23 November 2001
Merchants hit by late payments

By Tom Allen-Stevens

INDUSTRIAL action by the Rural Payments Agency could have “terrible” knock on effects, the merchant trade has warned.

“This is a big, big issue that doesnt just affect farmers, but also their ability to pay others,” SCATS Agriproducts fertiliser director Tim Davies told FWi.

“Merchants are expecting huge amounts of money to be paid in over the next month as farmers settle bills for fertiliser delivered in July.

“If farmers cant pay, what will that do to our cashflow and what is our exposure if farmers go out of business?

“For the smaller merchant, the implications are terrible.”

The RPA, the new body responsible for paying all rural subsidies, is currently working a two-day week, which could hold up IACS cheques for two months.

Many merchants now sell around half their July deliveries of fertiliser with payment deferred to December, to coincide with farmers cash injection.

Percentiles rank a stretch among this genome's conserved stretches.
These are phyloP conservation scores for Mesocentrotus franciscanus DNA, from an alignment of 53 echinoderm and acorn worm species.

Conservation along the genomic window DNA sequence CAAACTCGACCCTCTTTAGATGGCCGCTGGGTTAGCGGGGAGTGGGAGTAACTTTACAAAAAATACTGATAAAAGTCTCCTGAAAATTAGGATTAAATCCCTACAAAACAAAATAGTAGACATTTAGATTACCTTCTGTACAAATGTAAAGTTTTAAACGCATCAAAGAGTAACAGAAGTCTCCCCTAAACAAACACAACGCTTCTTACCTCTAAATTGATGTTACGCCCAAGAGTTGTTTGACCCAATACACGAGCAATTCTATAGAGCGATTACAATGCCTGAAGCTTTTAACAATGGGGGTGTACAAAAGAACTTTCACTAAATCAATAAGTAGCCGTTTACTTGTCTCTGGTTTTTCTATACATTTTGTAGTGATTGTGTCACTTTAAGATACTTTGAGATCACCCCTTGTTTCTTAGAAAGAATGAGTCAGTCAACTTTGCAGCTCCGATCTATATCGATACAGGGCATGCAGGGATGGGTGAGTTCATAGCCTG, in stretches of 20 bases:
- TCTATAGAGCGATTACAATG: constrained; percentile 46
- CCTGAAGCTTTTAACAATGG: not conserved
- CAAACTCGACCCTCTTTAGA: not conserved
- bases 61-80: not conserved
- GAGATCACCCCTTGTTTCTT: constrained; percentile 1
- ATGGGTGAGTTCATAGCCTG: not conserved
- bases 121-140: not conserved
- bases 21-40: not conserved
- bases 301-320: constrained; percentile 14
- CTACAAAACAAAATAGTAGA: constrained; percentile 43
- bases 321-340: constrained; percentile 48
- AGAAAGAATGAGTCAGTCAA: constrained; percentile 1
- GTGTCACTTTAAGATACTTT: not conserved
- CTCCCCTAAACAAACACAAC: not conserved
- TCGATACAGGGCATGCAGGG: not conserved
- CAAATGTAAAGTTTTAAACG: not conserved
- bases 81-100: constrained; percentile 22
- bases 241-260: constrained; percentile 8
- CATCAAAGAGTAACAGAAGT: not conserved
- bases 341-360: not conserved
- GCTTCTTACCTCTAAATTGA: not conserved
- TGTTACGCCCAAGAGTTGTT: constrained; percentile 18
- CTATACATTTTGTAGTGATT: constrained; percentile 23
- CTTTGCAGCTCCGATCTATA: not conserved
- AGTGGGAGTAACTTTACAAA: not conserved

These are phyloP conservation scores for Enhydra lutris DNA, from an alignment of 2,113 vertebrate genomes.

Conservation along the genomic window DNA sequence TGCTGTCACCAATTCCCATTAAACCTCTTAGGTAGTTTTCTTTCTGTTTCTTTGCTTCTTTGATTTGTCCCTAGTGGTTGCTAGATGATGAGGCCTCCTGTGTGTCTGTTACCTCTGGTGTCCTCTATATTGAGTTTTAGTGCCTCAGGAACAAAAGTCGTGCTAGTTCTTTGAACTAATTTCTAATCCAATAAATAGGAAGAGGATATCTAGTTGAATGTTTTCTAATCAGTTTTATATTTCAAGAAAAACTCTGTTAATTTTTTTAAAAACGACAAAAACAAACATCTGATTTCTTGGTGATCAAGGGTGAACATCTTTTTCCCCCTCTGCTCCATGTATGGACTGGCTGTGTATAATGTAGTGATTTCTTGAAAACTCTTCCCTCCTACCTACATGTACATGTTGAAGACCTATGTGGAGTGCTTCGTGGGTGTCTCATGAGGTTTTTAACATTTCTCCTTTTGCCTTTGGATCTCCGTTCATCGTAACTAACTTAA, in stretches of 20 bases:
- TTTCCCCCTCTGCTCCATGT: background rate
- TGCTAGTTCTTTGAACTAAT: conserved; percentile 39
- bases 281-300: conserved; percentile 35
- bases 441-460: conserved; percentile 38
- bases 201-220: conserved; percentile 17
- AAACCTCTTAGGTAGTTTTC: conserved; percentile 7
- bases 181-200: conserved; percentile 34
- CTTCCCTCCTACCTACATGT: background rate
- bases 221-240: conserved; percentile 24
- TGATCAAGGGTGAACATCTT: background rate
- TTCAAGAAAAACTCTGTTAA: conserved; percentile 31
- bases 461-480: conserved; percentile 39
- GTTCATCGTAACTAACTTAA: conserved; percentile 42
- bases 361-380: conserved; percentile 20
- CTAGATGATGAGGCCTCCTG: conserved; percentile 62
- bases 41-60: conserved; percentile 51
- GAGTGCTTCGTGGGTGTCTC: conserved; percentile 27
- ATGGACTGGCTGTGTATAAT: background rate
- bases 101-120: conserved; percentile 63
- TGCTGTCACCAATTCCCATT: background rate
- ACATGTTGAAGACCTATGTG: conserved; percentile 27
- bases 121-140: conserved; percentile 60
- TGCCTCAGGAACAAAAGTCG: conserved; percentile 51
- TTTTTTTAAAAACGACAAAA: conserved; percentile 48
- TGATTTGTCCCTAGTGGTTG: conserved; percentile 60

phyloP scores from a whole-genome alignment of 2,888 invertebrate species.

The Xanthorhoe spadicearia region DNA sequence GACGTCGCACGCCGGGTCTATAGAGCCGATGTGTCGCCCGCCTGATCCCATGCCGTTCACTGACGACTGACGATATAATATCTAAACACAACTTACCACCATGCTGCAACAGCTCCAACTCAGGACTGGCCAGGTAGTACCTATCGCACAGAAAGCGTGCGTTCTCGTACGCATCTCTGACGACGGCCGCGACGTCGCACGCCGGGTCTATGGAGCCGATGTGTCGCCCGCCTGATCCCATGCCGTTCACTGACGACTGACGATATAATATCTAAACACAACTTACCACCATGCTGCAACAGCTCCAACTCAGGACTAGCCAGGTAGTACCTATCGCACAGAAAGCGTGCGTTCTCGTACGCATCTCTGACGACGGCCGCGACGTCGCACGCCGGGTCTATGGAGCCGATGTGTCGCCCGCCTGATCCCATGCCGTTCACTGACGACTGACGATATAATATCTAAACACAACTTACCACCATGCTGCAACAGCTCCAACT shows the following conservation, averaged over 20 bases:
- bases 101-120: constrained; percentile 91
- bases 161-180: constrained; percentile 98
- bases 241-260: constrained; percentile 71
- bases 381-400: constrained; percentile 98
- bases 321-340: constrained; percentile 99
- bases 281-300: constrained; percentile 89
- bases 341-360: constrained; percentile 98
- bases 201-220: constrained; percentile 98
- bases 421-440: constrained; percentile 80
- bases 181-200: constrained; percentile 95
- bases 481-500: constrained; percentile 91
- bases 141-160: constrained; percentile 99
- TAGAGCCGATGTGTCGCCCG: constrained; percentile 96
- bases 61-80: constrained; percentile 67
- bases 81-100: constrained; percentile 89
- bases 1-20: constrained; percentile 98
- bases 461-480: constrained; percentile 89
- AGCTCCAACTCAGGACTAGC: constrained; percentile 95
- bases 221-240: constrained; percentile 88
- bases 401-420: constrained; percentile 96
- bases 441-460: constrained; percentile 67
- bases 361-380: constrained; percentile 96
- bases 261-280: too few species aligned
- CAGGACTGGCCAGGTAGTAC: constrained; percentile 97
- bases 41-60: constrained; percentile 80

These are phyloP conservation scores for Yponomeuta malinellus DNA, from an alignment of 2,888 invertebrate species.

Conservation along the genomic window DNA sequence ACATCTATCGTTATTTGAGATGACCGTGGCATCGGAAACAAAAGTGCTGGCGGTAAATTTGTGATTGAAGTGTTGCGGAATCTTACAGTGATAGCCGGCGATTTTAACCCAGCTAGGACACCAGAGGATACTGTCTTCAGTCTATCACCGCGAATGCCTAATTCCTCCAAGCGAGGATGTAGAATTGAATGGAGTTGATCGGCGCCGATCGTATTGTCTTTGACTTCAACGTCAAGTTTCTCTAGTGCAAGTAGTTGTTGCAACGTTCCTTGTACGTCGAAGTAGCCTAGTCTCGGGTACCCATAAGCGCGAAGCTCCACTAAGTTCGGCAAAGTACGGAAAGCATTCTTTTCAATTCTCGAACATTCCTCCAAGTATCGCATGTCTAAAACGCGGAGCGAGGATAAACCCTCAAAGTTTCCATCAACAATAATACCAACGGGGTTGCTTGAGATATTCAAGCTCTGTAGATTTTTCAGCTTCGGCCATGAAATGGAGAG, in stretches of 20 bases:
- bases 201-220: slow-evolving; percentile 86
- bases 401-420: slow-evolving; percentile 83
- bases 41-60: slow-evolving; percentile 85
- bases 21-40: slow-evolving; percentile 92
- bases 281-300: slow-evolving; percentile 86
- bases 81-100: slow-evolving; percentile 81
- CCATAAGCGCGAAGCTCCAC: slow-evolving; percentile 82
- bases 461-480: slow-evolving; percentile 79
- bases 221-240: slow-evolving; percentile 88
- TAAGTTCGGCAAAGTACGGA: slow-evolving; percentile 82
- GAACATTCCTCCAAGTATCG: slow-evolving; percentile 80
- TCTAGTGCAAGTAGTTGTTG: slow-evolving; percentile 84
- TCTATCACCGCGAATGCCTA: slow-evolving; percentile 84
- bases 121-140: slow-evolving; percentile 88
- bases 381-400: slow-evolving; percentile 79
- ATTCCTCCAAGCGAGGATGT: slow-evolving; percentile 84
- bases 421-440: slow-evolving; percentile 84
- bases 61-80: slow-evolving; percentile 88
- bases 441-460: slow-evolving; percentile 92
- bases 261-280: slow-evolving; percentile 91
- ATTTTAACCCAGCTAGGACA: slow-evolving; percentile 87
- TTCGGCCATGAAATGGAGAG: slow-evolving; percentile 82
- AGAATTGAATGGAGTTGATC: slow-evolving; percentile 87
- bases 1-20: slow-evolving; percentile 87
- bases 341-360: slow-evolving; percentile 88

This amounts to around 30 million of debt that the merchant trade is carrying.

“Many merchants cannot carry this sort of exposure,” said Paul Rooke of the UK Agricultural Supply Trade Association.

“Theres no great margin in the trade these days, and they dont carry the liquid assets to cover anything like this.”

The Association estimated that farmers debt to the merchant trade would rise by around 50% as a result of foot-and-mouth alone.

“The industry is stretched to the limit and a strike by civil servants is something you simply cannot foresee. This is going to cause serious problems.”

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